On the day before the term expired, Azulejos filed a motion to show cause and for leave to appear. See Docket No. 42. The document explained that Azulejos needed to obtain authorization from the Bankruptcy Court to retain new counsel in light of attorney Orlando Perez-Marrero’s motion to withdraw. But it assured the Court that it had already filed a motion to that effect. In the meantime, Azulejos asked to Court to grant thirty days for its new counsel, Bennazar-Zequeira, to become acquainted with the case and to prepare the ISC Memorandum. Id.

Revestimientos duly opposed the motion to show cause. See Docket No. 43. It averred that the application for appointment of counsel before the Bankruptcy Court was actually filed on October 16, 2014. That was well after the September 20, 2014 deadline set by the Court. Id.

By February of 2015, the case was still stalled. Revestimientos filed its Third Motion to Dismiss the Counterclaim and Motion to Strike the Answer to Complaint. See Docket No. 45. Azulejos filed an Opposition. See Docket No. 46. To justify the delay, Azulejos stated that “the difficulties of being in bankruptcy and trying to organize [its] affairs placed a considerable burden. . .” Id. at ¶6.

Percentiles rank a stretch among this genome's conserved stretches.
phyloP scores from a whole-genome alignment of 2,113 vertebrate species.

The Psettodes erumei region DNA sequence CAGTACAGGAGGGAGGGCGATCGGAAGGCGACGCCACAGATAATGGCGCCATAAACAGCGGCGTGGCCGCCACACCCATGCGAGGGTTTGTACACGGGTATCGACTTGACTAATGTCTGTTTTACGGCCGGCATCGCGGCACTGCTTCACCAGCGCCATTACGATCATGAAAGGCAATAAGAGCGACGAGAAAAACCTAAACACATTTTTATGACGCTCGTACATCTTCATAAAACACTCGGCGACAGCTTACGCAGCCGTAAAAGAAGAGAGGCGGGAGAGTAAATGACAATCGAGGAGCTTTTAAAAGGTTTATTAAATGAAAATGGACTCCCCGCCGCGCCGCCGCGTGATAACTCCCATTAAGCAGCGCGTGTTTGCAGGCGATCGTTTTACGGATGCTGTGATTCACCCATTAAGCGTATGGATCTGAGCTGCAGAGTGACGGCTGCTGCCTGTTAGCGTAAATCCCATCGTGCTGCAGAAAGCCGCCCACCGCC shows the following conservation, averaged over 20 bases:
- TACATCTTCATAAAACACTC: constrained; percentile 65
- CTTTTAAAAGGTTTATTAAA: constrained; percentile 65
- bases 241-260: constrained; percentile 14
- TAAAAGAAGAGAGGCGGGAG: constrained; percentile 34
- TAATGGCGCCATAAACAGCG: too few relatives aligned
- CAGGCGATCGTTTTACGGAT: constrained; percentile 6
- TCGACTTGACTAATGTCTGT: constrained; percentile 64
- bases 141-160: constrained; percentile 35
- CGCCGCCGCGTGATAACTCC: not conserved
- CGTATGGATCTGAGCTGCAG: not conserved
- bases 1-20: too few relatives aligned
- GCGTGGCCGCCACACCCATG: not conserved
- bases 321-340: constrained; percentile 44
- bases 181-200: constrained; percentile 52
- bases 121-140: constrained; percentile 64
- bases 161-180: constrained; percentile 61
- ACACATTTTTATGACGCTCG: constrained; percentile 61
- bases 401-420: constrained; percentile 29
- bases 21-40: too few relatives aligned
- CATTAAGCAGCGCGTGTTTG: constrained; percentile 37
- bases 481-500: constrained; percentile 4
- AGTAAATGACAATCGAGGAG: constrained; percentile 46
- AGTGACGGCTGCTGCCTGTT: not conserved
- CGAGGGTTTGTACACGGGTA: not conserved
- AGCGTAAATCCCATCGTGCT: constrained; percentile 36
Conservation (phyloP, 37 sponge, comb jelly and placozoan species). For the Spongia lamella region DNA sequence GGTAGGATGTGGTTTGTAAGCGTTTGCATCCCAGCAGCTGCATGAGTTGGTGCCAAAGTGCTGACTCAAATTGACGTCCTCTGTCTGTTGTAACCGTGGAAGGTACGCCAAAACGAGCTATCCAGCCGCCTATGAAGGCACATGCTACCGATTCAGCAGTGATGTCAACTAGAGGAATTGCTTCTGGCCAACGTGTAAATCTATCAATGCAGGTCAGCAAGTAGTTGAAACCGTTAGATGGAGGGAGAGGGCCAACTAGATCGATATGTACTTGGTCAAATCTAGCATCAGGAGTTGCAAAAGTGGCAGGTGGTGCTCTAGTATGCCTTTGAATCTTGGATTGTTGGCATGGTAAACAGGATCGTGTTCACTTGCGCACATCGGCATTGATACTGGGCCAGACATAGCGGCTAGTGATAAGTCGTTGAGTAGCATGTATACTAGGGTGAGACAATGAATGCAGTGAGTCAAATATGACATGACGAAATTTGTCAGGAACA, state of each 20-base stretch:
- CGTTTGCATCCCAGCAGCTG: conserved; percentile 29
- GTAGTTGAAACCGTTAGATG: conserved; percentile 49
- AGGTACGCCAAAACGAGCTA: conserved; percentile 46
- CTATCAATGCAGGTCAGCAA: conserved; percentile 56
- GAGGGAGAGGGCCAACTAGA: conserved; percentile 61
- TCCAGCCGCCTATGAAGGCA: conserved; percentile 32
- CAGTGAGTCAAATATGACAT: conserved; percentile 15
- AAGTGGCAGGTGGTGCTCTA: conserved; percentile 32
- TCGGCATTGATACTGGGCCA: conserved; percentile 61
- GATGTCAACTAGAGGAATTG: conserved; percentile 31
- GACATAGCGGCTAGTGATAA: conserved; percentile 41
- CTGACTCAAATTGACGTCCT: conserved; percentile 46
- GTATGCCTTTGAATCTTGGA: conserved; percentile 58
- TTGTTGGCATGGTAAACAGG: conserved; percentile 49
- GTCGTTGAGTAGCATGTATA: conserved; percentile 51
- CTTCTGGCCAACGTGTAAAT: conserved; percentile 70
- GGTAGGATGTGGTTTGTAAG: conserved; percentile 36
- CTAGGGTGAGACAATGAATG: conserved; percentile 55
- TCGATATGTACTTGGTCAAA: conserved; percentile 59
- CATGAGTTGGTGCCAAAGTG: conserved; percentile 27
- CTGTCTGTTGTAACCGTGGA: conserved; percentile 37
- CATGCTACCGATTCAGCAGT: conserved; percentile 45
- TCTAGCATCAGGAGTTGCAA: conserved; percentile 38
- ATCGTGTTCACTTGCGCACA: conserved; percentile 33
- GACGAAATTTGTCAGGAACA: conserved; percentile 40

At Revestimientos’ instance, the Court held a hearing to discuss a timetable for future proceedings. See Docket No. 48. Azulejos’ counsel informed the Court that a new trustee had been appointed by the Bankruptcy Court and would need some additional time to work on the case. See Docket No. 51.

On July 22, 2015, a follow-up Status Conference took place. See Docket No. 54. The trustee was ordered to submit an application to employ attorney Bennazar-Zequeira as counsel to represent Azulejos by no later than July 31, 2015. Id. The Court denied Revestimientos’ three pending Motions to Dismiss.

The July 31, 2015 deadline passed without word from Azulejos. As a result, Revestimientos filed its Fourth Motion to Dismiss Counterclaim and to Strike Azulejos’ Answer to the Complaint. See Docket No. 55.

II. Azulejos’ Inaction

This procedural background highlights the meager zealousness that Azulejos has shown in prosecuting this case. The complaint was filed two years ago and, even accounting for the time period in which the case was stayed, little has happened. This Court has been patient in allowing Azulejos some leeway due to its bankruptcy filing but can no longer sit idly while Azulejos disregards its rulings.